In 1954, the landmark Brown v. Board of Education ruling held that “in the field of public education the doctrine of ‘separate but equal’ has no place.” Sixty-two years later (almost to the date) a federal judge ordered the city of Cleveland, Mississippi to consolidate its schools, ending decades of segregation.
“The delay in desegregation has deprived generations of students of the constitutionally guaranteed right of an integrated education. Although no court order can right these wrongs, it is the duty of the District to ensure that not one more student suffers under this burden,” U.S. District Judge Debra M. Brown wrote in a 96-page opinion submitted Friday.
To say the town has two sides is no exaggeration; the population of 12,000 is split east and west by the old Illinois railroad tracks. Residents on the east side are black, and attend East Side high school. On the west, white children attend Cleveland high.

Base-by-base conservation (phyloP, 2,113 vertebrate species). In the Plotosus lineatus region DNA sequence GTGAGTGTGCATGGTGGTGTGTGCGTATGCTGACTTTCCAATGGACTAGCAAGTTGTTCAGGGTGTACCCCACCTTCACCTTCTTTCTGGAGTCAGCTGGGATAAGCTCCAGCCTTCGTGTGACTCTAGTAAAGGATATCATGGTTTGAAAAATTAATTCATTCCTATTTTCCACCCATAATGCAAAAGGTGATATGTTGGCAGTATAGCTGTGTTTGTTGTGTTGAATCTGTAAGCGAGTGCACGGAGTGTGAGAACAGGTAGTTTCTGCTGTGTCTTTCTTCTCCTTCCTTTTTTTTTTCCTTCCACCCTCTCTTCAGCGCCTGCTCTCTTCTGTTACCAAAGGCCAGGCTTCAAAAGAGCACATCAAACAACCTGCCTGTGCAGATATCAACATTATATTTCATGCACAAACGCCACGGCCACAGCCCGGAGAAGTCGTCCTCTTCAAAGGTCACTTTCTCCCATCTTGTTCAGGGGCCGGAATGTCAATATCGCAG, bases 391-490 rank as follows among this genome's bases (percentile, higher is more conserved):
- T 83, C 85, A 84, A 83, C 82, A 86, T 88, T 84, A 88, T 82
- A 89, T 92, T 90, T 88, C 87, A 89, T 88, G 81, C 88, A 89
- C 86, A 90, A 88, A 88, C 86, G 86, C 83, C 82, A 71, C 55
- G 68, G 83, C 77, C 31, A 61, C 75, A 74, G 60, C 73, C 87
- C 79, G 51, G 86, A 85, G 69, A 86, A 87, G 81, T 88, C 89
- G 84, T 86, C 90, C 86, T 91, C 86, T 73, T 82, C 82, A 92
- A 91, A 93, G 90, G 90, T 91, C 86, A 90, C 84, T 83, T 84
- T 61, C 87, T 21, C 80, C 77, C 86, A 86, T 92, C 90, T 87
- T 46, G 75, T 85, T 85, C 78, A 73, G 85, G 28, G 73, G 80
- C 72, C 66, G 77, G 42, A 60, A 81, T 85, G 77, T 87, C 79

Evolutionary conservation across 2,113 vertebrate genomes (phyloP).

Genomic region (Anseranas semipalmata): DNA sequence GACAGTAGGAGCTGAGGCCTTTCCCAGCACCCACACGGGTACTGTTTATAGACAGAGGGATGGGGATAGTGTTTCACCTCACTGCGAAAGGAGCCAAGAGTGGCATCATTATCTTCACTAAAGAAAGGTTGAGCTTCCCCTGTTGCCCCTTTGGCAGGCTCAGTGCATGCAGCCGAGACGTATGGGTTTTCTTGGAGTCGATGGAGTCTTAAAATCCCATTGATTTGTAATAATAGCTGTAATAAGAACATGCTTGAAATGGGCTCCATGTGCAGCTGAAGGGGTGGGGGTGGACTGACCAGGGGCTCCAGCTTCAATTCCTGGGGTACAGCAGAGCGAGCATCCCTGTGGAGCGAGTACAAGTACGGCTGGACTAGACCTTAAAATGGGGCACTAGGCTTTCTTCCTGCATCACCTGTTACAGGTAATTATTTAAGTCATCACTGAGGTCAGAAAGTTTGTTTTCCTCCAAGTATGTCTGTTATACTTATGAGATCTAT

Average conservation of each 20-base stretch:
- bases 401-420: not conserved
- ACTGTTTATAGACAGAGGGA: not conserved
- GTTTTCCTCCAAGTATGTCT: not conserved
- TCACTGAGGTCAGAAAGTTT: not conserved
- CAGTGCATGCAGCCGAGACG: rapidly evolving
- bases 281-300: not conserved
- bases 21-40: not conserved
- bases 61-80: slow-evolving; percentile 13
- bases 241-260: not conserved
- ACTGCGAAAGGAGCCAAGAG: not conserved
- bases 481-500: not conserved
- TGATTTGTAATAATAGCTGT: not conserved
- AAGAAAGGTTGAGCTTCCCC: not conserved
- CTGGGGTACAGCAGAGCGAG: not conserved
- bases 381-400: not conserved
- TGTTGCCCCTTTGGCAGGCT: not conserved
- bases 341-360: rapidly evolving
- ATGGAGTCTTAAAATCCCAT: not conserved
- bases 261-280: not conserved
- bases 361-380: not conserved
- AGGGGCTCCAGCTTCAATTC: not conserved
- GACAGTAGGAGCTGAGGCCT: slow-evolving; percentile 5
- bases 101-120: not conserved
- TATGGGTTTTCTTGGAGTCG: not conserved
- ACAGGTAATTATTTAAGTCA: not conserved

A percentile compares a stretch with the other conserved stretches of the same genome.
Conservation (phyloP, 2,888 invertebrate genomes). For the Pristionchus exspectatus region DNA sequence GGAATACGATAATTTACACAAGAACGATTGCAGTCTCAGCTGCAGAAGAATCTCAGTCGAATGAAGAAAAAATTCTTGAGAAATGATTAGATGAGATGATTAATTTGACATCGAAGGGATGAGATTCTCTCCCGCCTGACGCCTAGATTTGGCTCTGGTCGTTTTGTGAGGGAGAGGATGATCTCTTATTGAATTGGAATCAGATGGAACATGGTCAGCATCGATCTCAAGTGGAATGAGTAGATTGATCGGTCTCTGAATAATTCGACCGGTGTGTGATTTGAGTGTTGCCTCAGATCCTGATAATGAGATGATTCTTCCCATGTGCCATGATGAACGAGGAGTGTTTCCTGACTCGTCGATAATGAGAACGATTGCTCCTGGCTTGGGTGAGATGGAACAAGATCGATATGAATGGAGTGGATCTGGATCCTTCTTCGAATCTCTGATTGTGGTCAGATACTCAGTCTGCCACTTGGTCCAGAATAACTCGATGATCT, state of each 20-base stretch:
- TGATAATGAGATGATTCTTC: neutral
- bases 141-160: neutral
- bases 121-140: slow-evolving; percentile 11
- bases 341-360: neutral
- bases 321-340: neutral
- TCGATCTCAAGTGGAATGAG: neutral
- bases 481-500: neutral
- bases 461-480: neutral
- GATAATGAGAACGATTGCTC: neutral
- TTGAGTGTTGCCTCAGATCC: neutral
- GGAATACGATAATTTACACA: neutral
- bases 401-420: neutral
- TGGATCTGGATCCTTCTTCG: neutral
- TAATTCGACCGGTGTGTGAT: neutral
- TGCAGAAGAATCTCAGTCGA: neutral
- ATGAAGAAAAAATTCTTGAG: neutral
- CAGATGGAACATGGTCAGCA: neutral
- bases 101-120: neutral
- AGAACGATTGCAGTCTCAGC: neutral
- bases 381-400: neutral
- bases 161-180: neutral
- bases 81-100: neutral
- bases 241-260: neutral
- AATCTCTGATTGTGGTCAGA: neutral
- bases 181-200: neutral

Cleveland sits in Bolivar County at the center of the Mississippi Delta, a torpid and poverty-stricken portion of the state that hasn’t known widespread prosperity since slaves hauled cotton on plantations.
The fight to integrate Cleveland’s schools began in 1965, when a group of black parents sued the school district. They won the case four years later, and black students were allowed to enroll in the all-white Cleveland high. But about 1,000 white locals gathered in the streets to protest, and in the half century since little progress has been made.
Judge Brown has ordered the district to merge the two schools using a plan developed by the Department of Justice, and they must submit a proposal within three weeks outlining how they intend to implement the plan.
[image: Shinichi Sugiyama via Flickr]
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